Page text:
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Occurrence, phenotypic and genotypic characterization of strains of Corynebacterium pseudotuberculosis and Mycobacterium spp. isolated from lymph nodes of sheep with and without lymphadenitis

Grant number: 11/03120-1
Support type:Scholarships in Brazil - Master
Effective date (Start): August 01, 2011
Effective date (End): July 31, 2013
Field of knowledge:Agronomical Sciences - Veterinary Medicine
Principal Investigator:Marcio Garcia Ribeiro
Grantee:Thiago de Oliveira Zamprogna
Home Institution: Faculdade de Medicina Veterinária e Zootecnia (FMVZ). Universidade Estadual Paulista (UNESP). Campus de Botucatu. Botucatu , SP, Brazil

Abstract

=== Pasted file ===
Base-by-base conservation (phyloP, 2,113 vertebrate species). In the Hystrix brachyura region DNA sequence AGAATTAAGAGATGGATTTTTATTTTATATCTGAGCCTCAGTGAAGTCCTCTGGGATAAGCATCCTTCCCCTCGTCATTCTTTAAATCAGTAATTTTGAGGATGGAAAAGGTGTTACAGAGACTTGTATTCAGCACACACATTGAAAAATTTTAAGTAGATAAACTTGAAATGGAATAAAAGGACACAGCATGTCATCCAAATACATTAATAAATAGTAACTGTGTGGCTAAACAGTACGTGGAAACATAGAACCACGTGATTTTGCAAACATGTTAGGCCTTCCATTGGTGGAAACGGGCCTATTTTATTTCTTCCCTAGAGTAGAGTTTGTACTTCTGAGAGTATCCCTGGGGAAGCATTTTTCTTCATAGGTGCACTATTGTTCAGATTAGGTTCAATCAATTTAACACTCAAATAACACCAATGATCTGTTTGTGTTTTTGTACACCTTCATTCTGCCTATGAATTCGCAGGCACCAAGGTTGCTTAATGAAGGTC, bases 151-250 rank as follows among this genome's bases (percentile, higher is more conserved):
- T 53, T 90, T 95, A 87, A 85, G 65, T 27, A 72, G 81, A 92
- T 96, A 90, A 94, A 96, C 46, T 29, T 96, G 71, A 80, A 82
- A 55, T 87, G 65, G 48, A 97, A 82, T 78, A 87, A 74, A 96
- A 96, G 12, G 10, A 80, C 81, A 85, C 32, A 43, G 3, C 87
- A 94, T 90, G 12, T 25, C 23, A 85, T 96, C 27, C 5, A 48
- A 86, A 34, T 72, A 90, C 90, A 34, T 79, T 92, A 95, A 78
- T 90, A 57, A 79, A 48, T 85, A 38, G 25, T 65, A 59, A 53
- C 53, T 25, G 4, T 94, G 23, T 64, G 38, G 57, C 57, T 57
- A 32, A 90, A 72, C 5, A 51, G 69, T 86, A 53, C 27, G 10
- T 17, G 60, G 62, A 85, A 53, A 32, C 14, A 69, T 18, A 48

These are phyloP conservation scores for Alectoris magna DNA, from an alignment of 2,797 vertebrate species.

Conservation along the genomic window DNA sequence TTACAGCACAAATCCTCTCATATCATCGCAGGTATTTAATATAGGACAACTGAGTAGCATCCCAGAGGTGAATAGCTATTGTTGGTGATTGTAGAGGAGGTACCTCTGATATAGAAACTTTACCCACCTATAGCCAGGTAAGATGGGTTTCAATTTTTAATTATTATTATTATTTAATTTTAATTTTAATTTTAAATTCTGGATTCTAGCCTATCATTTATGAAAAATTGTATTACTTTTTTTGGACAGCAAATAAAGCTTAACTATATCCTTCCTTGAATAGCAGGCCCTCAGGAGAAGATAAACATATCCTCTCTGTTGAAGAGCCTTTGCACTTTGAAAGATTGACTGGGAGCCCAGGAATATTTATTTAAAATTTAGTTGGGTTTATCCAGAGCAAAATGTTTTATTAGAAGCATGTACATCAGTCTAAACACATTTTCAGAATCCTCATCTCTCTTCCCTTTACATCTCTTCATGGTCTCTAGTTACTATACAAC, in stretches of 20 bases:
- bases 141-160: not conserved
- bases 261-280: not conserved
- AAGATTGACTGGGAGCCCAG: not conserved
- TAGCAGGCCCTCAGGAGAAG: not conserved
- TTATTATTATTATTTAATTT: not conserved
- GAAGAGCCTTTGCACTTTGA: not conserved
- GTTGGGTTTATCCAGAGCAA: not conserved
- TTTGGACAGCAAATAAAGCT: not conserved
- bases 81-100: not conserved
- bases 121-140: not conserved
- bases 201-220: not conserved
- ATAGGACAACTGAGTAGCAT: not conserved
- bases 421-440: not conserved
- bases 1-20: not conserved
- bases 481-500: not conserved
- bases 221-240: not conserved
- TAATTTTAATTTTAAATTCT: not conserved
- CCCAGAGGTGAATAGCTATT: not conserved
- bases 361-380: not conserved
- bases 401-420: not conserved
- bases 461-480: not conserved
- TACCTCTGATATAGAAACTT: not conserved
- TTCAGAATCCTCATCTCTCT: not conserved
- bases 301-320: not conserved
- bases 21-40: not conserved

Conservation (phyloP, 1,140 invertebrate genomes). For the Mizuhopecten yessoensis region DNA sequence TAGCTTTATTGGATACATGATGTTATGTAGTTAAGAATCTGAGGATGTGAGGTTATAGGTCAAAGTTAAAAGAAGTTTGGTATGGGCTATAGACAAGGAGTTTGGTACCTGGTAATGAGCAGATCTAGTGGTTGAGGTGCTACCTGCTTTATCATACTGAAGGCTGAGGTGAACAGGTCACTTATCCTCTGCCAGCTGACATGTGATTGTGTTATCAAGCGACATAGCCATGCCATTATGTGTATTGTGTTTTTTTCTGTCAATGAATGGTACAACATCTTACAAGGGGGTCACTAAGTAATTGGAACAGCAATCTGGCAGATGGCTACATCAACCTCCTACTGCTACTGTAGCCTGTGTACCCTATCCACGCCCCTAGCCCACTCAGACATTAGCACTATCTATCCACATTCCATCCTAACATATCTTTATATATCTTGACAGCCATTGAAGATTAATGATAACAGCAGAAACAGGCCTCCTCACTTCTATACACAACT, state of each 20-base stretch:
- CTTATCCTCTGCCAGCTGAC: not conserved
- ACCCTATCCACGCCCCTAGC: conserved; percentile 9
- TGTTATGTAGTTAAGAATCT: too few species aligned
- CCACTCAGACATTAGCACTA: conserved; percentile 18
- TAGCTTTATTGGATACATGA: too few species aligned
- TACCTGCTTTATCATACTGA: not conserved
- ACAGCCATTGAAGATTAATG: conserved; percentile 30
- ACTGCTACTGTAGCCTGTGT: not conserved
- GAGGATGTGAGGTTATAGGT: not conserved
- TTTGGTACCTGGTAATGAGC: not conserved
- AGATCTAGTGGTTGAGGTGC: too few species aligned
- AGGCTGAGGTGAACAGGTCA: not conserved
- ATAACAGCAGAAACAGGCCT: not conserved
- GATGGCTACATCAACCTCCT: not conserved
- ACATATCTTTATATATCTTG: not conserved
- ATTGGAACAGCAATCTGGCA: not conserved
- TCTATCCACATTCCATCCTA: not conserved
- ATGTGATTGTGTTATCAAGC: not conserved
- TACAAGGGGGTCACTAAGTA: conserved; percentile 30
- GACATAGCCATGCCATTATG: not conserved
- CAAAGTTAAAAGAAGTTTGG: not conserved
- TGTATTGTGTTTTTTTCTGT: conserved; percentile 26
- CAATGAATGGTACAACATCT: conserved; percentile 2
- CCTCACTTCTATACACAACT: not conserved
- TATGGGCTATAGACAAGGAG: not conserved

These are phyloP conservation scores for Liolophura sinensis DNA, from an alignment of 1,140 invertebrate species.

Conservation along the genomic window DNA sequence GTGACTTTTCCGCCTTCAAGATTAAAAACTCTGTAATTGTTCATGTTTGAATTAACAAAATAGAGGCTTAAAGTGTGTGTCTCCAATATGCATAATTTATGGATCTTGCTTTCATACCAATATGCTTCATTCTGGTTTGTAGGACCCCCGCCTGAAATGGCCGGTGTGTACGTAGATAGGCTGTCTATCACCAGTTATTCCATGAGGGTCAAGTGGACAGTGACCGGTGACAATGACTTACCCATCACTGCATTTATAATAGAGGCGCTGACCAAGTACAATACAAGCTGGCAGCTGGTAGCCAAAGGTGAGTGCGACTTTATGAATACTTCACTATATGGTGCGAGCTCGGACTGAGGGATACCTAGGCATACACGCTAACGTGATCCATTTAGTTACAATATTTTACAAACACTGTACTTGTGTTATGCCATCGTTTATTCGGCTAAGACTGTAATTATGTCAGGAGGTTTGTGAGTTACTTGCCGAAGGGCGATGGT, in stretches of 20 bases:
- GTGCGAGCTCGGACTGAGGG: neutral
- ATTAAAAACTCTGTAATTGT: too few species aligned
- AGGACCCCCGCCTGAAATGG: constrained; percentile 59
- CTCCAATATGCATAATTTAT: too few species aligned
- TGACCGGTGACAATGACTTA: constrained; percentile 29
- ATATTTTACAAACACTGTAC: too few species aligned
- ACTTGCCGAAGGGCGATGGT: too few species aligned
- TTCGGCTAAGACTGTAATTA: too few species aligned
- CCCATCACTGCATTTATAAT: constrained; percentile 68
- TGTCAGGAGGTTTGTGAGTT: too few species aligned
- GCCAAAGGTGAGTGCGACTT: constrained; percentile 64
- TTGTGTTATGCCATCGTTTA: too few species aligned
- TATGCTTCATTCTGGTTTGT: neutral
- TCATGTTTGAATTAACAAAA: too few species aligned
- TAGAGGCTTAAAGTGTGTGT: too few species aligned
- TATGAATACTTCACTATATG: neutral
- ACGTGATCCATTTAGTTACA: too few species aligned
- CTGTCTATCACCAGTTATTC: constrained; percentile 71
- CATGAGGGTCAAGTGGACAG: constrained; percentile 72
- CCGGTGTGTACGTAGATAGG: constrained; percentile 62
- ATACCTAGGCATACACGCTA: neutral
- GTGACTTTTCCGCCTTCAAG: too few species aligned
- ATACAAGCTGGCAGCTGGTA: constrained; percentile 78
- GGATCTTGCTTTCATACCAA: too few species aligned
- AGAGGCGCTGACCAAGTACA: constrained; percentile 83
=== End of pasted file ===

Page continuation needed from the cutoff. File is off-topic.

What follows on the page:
With the intensification of sheep production certain health problems has become alarming in the creation of the species. Among these, caseous lymphadenitis figure among the major diseases that affect sheep flocks worldwide (RADOSTITS et al., 2007). This disease causes significant economic losses in farms, resulting from the depreciation of the skin and wool, fall in the production of milk and meat, discarding of early animals and carcasses as well as the occasional death of animals (Williamson, 2001; PUGH, 2005). The caseous lymphadenitis is caused by the bacterium Corynebacterium pseudotuberculosis (C. pseudotuberculosis). The disease is characterized by abscess formation, particularly in superficial lymph nodes, such as the submandibular, pre-scapular, pre-femoral, popliteal and supramammary. However, it may also occur in lymph nodes and visceral in various organs, causing pneumonia, lymphadenitis (mesenteric, mediastinal, pre-hepatic), pyelonephritis, hepatitis, abscesses, soft tissue or other organs (RADOSTITS et al., 2007, Riet-Correa, 2001). The diagnosis of lymphadenitis is the most widely used microbiological isolation of the agent in specific media for their growth. The caseous lymphadenitis is considered an occupational zoonosis, affecting professionals engaged in the creation of the species. Treatment relies on antibiotics, however the drug is often ineffective due to the characteristic of intracellular bacteria. Tuberculosis caused by mycobacteria are also observed in sheep and characterized as alarming disease in relation to aspects of public health and animal health. However, historically, is recognized as a low prevalence in the herd sheep (RADOSTITS et al., 2007). The sheep tuberculosis is usually caused by Mycobacterium bovis, probably by creating consortiums or proximity between breeding cattle and sheep. The most common form of infection is by respiratory secretions, followed by ingestion of contaminated food, milk, vaginal discharges and also containing pus drained from abscesses (Pugh, 2005; RADOSTITS et al., 2007). The clinical signs of sheep tuberculosis are progressive weight loss, weakness, mild cough, breathing difficulty (Pugh, 2005; Smith, 2006). In severe cases, animals develop frameworks for hyperthermia, lethargy, pneumonia, dyspnea, and cachexia. Lymphadenopathy is common in tuberculosis, which may have been a localized or disseminated (Corrêa and Corrêa, 1992; Pugh, 2005; Smith, 2006; RADISTITIS et al. 2007) The diagnosis is based on microbiological culture, smear, PCR and more recently, experimental studies in Brazil have sought to validate tuberculin in small ruminants (Silva 2004, Silva et. al. 2006; Cyrille, 2006). (AU)